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Loud and Clear

The Time I Almost Gave Up Daf Yomi

As told to Margie Pensak by Rabbi David Kastor


t took me an entire year to get through my first blatt of Gemara.

I became shomer Torah u’mitzvos at age 27; my only background in learning was Sunday school. I am also hearing impaired. Those two life circumstances meant I was doubly challenged when I decided to learn daf yomi in a hearing world.

My daf yomi story began a year after I graduated from Gallaudet University in Washington, D.C., in 1986 with a bachelor’s degree in computer science. I decided to spend some time at Yeshivas Ner Israel in Baltimore, shortly after becoming frum. There in the beis medrash, I met another hearing-impaired man, Rabbi Chaim Tzvi Kakon.  I watched in awe as he exerted almost superhuman effort to push past the limits of his impairment and master Gemara. (Rabbi Kakon now serves as rosh yeshivah of Yeshivas Nefesh Dovid in Toronto, a yeshivah that services bochurim with hearing impairments.)

I found several chavrusas who were invaluable to my growth. One of those chavrusas, Rabbi Binyamin Travis, played a pivotal role. Not because he was sweet and easygoing — but because he was tough on me. He encouraged me to review the Gemara again and again until I could honestly say I understood it.

Although I did well in college, learning Gemara was an entirely unprecedented challenge with many ups and downs. When I began learning, I had no knowledge of Aramaic, no background in Gemara, no familiarity with the words. I’d been thrust into a foreign world with a foreign language and foreign currency — and I didn’t have the auditory tools to find my way.

I struggled to piece together each individual syllable just to vocalize a single word. It was a painstaking process, an incredible amount of labor without much fruit.

“Was it really worth it for me to spend an hour trying to even say two lines of Gemara until I figured out what the words are?” I asked Rabbi Travis. “What’s the value of spending two months on one blatt of Gemara? What did we gain? Look how little we’re doing; look how little we’re accomplishing!”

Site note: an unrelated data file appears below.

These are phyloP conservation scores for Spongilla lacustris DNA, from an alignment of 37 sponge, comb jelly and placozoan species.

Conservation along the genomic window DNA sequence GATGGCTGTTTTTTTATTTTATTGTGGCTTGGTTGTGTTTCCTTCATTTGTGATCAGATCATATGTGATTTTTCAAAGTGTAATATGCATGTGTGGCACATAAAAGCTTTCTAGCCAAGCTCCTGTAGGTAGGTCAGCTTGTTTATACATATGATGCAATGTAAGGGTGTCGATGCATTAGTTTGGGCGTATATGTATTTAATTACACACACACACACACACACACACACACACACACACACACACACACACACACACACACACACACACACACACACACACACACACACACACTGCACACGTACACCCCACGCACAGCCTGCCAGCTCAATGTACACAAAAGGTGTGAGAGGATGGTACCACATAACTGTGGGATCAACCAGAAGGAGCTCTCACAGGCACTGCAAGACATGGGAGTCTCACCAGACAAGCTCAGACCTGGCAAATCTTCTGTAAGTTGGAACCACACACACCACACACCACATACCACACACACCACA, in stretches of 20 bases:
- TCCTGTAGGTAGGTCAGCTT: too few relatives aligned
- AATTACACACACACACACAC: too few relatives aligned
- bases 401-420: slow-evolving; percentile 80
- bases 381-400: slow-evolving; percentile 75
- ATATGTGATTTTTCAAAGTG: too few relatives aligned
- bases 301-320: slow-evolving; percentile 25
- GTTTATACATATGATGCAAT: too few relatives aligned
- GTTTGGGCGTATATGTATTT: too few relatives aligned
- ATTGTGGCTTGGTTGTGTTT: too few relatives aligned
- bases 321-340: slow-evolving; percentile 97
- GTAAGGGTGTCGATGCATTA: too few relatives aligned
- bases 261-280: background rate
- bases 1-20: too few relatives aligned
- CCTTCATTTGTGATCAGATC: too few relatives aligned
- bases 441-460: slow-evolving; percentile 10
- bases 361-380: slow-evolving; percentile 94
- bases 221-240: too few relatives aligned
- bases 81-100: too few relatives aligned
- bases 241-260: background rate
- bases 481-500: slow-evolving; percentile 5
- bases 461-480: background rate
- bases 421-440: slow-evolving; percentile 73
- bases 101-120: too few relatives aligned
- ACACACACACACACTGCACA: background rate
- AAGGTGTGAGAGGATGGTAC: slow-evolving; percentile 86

“You’re making a mistake,” Rabbi Travis told me. “You’re judging this whole process by the output. But that’s not how HaKadosh Baruch Hu operates.” Then he retold a famous story about Rav Moshe Feinstein ztz”l, who spent one year learning a blatt of Gemara and made a siyum on it.

But I’d look around the beis medrah and see bochurim ten years younger than me making steady progress. “Look at these bochurim!” I told Rabbi Travis. “They’re turning another page, turning another page, turning another page!”

”HaKadosh Baruch Hu doesn’t measure,” he said. “Torah is vast. Even someone who spends his whole life learning is only scratching the surface. These bochurim may be making a siyum on a masechta and just scratching the surface. For you, you are finishing a few blatt, but in relative terms, what they are doing is not necessarily more than what you are doing, because they are only just scratching the surface themselves.”

My comparison was missing an all-important factor, Rabbi Travis said.  The Mishnah tells us that “l’fum tzara agra” — the reward is in proportion to the toil. HaKadosh Baruch Hu doesn’t measure quantity, He measures quality. When it came to my learning, “quality” refers to the effort I invested. As long as I put in effort, I would be rewarded.  It doesn’t matter that my achievement might seem small and insignificant in the eyes of the world — because it is infinitely precious to HaKadosh Baruch Hu.

Last February, after 30 years of much toil in learning Gemara, I celebrated my own siyum haShas at the home of my chavrusa, Rabbi Doniel Hexter, in Baltimore. Over the course of those 30 years, I learned that it’s okay to find your own path to that Hadran Alach. For me, it meant learning on my own or with a chavrusa instead of at a shiur. If I joined a daf yomi  shiur, I would have to have an interpreter. I also availed myself of the ArtScroll elucidated text to learn through the entire Shas.

Among the speakers at my siyum, which included Rabbi Shraga Neuberger, ra”m at Yeshivas Ner Israel, and Rabbi Yosef Berger, rav of Kehillas Kol Torah, perhaps most moving was the speech given by my son, Binyamin. He emphasized my ratzon to learn, testifying that whenever I was not working, I was learning. Indeed, my learning has become a family affair; everyone’s involved in my great desire to learn and shares the credit for what I accomplished.

As for me, I’m well into my second cycle, enjoying the view as I climb yet again up a mountain that once seemed impossibly daunting.

Rabbi David Kastor holds a B.A. in computer science and semichah from Yeshivas Ner Israel. He founded the Ahavas Yisrael School of the Deaf in Frederick, Maryland, and has worked for deaf Jewish outreach, Our Way, as regional representative of Maryland for 31 years.

(Originally featured in 'One Day Closer', Special Supplement, Chanuka/Siyum HaShas 5780)

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